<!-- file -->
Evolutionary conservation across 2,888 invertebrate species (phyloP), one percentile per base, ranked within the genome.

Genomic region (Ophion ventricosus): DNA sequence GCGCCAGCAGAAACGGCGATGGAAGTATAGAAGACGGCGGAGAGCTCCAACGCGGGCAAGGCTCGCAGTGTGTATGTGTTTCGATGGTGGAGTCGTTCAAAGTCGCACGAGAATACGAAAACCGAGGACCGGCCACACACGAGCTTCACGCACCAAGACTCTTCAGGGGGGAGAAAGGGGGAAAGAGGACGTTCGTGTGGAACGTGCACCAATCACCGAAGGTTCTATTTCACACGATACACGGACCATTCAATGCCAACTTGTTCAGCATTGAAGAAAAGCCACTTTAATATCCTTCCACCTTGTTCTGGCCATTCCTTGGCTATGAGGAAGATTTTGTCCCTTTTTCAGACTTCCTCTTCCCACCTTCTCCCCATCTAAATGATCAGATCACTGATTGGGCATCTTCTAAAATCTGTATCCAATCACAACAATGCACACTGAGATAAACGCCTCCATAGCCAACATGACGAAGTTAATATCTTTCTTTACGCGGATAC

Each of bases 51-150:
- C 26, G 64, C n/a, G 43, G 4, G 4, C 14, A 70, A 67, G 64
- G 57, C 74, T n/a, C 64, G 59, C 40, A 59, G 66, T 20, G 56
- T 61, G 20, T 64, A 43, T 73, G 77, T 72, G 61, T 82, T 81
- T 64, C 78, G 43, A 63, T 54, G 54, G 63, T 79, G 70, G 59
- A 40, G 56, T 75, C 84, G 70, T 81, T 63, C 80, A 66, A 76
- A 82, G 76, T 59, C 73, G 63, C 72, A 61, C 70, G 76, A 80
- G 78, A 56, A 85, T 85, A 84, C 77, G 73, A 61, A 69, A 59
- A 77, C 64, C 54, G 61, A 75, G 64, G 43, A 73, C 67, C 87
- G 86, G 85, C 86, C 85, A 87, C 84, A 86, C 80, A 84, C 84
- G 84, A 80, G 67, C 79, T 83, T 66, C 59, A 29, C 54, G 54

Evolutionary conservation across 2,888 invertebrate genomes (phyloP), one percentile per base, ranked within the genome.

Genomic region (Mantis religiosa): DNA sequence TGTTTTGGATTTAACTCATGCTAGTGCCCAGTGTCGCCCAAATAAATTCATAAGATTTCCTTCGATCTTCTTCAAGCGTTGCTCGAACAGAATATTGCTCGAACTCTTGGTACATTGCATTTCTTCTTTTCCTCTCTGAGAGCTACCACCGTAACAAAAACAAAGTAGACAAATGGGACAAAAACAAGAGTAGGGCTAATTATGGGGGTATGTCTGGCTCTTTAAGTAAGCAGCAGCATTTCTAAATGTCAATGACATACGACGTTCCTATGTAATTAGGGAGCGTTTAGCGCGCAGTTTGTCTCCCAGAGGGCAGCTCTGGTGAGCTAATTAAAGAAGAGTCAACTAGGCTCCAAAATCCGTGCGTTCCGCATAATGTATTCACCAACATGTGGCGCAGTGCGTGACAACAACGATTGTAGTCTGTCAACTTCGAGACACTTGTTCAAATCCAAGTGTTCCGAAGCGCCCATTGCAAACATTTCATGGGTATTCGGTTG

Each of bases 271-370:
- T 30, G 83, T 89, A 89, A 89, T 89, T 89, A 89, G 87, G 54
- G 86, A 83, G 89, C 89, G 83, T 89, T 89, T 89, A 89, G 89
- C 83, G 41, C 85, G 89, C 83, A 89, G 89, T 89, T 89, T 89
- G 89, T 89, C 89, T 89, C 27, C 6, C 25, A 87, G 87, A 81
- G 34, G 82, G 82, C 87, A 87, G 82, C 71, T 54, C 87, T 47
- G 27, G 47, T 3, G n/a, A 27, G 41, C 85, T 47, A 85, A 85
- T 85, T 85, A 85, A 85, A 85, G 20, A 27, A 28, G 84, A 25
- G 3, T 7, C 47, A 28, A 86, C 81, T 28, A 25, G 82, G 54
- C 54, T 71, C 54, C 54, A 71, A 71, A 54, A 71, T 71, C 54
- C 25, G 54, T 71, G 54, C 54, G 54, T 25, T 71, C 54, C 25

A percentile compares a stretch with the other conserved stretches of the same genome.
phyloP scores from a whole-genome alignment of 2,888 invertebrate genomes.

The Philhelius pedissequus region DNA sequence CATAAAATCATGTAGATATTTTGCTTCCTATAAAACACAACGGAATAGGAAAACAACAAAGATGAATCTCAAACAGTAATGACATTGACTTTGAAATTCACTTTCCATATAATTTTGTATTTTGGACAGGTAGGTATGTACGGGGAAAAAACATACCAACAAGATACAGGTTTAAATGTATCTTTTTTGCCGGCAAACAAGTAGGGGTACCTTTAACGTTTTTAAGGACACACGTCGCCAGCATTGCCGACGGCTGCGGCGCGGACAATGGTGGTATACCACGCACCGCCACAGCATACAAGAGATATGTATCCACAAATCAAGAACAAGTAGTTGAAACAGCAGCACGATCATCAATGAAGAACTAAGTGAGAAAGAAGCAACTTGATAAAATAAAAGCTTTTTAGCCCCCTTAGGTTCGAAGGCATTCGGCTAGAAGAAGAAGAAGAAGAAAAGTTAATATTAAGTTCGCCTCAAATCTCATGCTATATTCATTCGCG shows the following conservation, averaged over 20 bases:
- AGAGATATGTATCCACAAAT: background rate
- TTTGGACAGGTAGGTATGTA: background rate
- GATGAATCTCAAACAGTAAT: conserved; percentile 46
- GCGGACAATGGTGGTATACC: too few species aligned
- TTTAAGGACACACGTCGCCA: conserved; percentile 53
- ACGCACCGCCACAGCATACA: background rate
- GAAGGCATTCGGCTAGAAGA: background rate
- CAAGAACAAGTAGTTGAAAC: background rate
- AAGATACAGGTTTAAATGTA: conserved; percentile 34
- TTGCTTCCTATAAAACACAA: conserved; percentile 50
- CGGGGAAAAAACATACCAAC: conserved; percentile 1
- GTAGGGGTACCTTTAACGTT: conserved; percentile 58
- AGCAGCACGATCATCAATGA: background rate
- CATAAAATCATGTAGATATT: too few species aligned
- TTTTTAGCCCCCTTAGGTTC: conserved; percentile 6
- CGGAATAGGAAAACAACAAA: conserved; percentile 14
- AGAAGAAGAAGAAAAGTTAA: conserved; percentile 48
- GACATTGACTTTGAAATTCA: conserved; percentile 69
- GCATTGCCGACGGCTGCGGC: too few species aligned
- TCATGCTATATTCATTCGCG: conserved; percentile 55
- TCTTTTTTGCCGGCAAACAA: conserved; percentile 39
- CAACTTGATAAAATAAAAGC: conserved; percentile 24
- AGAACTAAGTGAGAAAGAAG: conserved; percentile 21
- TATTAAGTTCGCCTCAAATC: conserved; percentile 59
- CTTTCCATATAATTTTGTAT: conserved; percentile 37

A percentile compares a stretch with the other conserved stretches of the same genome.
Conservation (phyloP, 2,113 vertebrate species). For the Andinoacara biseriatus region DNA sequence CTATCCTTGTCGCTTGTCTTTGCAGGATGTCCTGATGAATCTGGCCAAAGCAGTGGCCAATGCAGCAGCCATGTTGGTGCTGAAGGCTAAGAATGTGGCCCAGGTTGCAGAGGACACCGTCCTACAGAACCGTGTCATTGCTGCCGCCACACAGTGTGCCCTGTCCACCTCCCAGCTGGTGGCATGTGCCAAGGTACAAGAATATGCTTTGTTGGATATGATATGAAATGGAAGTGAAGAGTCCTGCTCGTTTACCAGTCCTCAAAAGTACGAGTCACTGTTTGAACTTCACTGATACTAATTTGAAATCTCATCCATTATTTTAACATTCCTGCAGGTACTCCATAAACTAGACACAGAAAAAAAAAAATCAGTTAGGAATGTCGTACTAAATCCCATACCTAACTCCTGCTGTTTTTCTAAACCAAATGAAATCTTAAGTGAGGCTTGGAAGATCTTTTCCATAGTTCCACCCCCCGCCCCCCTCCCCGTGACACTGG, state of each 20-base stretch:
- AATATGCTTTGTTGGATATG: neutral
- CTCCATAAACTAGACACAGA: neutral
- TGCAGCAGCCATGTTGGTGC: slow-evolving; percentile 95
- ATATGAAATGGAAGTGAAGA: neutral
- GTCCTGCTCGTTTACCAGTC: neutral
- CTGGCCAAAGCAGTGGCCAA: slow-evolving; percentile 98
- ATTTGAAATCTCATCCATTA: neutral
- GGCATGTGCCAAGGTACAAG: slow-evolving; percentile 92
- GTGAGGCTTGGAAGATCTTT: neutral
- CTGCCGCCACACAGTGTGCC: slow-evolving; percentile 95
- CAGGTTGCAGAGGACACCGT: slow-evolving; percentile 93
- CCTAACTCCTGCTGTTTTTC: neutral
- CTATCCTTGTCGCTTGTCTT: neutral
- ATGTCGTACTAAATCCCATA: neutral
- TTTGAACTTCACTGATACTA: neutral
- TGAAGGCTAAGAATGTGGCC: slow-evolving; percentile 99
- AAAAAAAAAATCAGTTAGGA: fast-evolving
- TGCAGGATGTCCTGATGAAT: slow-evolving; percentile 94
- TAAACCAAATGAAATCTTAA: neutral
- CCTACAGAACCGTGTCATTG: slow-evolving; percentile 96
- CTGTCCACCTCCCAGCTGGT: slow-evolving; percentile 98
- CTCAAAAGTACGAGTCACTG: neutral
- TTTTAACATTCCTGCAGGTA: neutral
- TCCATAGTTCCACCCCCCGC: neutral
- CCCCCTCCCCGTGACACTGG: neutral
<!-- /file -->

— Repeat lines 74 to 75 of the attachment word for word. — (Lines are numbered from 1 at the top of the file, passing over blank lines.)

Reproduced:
- TGCAGGATGTCCTGATGAAT: slow-evolving; percentile 94
- TAAACCAAATGAAATCTTAA: neutral